Justice Sotomayor’s Dissent.  Not surprisingly, the dissent took the opposite interpretation of the textual arguments.  As the dissent’s argument goes, because the statute clearly refers to manufacturing and labeling defects (in the “even though” clause), then the “if” clause’s reference to side effects must refer to design defects.  Id. (Sotomayor, J., dissenting) (joined by Justice Ginsburg).  Therefore, under the dissent’s reasoning, § 22(b)(1) preempts some—but not all—design defect claims.  Id.  The dissent also argues that the House Energy and Commerce Committee’s Report on the Vaccine Act refers to comment k, and thus validates the argument that comment k is incorporated in the Act.  Id.  (The majority, however, points out that this report was a post-legislative enactment report, and is thus, an improper tool for statutory construction.)

Where do we go from here? 

Certainly, Bruesewitz was by no means a surprising decision.  However, its ramifications will be felt far and wide.  First, it cements the idea that Vaccine Court is the exclusive remedy for those injured by vaccines.  In so doing, Bruesewitz underscores the idea that the Vaccine Act and the Vaccine Court are both fulfilling the philosophies for which they were created by Congress.

Second, Bruesewitz follows after another landmark preemption decision, Wyeth v. Levine, and approximately 15 years after the last vaccine case decision.  At the very least, Bruesewitz is another peg in the evolving preemption jurisprudence.  Certainly, it puts to rest a potential conflict in another well-publicized opinion by the Georgia Supreme Court on thimerosal vaccines and autism, AHP v. Ferrari, 668 S.E.2d 236 (2008), and the Pennsylvania Superior Court’s opinion in Wright v. Aventis Pasteur, Inc., 2011 Pa. Super. 9, slip op. (Pa. Super. Jan. 11, 2011).

Third, Bruesewitz will help resolve the 5,000 petitions in the “Omnibus Autism Proceeding” currently pending in Vaccine Court.  Had Bruesewitz gone the other way, there would have been a potential for a flood of design defect litigation in state courts.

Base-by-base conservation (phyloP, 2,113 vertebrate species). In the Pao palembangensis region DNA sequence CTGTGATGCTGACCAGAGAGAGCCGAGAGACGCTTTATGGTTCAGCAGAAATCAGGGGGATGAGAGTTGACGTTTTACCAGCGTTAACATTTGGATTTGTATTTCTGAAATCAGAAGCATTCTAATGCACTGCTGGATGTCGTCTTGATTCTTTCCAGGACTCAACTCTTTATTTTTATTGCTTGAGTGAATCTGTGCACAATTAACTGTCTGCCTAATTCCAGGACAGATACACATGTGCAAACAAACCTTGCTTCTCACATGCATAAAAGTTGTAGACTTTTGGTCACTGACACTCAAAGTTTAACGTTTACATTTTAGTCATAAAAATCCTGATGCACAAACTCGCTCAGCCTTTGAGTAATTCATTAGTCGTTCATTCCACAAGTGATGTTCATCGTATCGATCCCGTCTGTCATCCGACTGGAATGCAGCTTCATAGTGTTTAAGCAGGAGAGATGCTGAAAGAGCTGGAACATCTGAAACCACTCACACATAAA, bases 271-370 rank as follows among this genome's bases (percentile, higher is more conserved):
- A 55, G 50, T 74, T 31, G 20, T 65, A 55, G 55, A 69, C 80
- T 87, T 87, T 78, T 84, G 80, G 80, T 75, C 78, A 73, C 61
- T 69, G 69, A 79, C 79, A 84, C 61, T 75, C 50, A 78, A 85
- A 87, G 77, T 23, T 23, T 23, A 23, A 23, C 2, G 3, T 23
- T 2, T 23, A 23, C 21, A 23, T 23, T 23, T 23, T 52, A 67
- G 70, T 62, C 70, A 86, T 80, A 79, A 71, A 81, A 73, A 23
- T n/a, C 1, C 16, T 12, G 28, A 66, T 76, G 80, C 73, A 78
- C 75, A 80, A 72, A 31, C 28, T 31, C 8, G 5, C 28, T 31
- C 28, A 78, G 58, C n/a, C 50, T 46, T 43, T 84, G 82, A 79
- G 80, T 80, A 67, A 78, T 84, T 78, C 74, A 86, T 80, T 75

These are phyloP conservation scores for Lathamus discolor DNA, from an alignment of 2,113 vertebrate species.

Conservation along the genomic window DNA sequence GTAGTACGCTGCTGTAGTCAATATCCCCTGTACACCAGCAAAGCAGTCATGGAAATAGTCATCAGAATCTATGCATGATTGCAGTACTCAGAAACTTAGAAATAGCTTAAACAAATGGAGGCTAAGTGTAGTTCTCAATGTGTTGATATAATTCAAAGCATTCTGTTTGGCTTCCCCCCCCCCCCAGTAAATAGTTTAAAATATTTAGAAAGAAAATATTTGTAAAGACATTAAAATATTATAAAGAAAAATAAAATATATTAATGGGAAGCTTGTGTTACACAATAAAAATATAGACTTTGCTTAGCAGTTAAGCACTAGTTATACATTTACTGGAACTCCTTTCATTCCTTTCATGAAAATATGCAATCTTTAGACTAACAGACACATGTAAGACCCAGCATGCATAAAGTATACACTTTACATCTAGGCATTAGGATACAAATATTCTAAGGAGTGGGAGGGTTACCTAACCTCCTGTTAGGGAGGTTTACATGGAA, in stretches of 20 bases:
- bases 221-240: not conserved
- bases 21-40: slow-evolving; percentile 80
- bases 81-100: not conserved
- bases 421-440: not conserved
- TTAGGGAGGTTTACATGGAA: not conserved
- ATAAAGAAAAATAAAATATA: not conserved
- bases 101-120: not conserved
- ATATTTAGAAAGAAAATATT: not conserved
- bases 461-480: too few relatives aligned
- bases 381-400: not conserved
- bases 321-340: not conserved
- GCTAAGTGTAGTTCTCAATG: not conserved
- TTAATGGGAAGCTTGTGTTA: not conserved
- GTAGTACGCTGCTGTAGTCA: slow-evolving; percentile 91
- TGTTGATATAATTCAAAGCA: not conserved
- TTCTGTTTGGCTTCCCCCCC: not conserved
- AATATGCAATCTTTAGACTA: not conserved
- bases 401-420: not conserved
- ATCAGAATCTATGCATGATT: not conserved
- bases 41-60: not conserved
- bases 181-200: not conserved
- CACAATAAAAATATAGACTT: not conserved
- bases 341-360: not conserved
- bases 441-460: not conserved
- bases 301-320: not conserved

Lastly and crucially, the court’s decision in Bruesewitz today signifies an important public health achievement.  It re-focuses the public’s attention on the importance of vaccines in preventing childhood diseases.  That may be the greatest victory of all.

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FCPA and National Security

Posted on July 6, 2010 07:39 by Jonathan Rosen

Two recent FCPA enforcement developments exemplify the government’s view that foreign corruption is a national security risk warranting increased scrutiny.

First, the newly established FCPA unit at the Securities and Exchange Commission is investigating companies in the pharmaceutical and energy industries that do business in nations designated as state sponsors of terrorism. The purpose of the investigation is to determine whether any of the companies’ operations were used to support terrorist activities in Cuba, Iran, Sudan and Syria.

Second, the Criminal Division’s Fraud Section has sent letters in recent weeks to a number of pharmaceutical companies asking about payments made to foreign officials in several nations, beyond those designated as state sponsors of terrorism. This development follows the justice department’s announcement of its own general probe into the pharmaceutical and medical device industry in November 2009.

These two investigations reflect a policy judgment that corruption is a national security issue. The government is now looking at international corporations, including those in the pharmaceutical and medical device industry, as the gatekeepers for business activity that can be used to finance terrorist activities. Moreover, the Department’s anticorruption efforts reflect an acceptance that poor governance, including corruption, has pernicious effects on development and stabilization.

These two developments are the latest manifestation of the trend in intensified FCPA enforcement targeting the pharmaceutical industry. In a speech on November 12, 2009, to the Tenth Annual Pharmaceutical Regulatory and Compliance Congress and Best Practices Forum, Lanny A. Breuer, Assistant Attorney General of DOJ’s Criminal Division, warned that “[o]ur focus and resolve in the FCPA will not abate, and we will be intensely focused on rooting out foreign bribery in your industry. That will mean investigation and, if warranted, prosecution of corporations to be sure, but also investigation and prosecution of senior executives.”

Breuer highlighted some of the key factors that increase FCPA liability risks for the pharmaceutical industry. First, he noted that “close to $100 billion, or roughly one-third, of total sales for [U.S. pharmaceutical companies] were generated outside the United States, where health systems are regulated, operated and financed by government entities to a significantly greater degree than in the United States” – thereby resulting in substantial interaction with foreign government officials to manufacture and market pharmaceutical products. Second, he highlighted the problem presented by interacting with foreign health care systems: “under certain circumstances and in certain countries, nearly every aspect of the approval, manufacture, import, export, pricing, sales and marketing of a drug product in a foreign country will involve a ‘foreign official’ within the meaning of the FCPA.” Third, he cited “fierce industry competition and the closed nature of many public formularies.”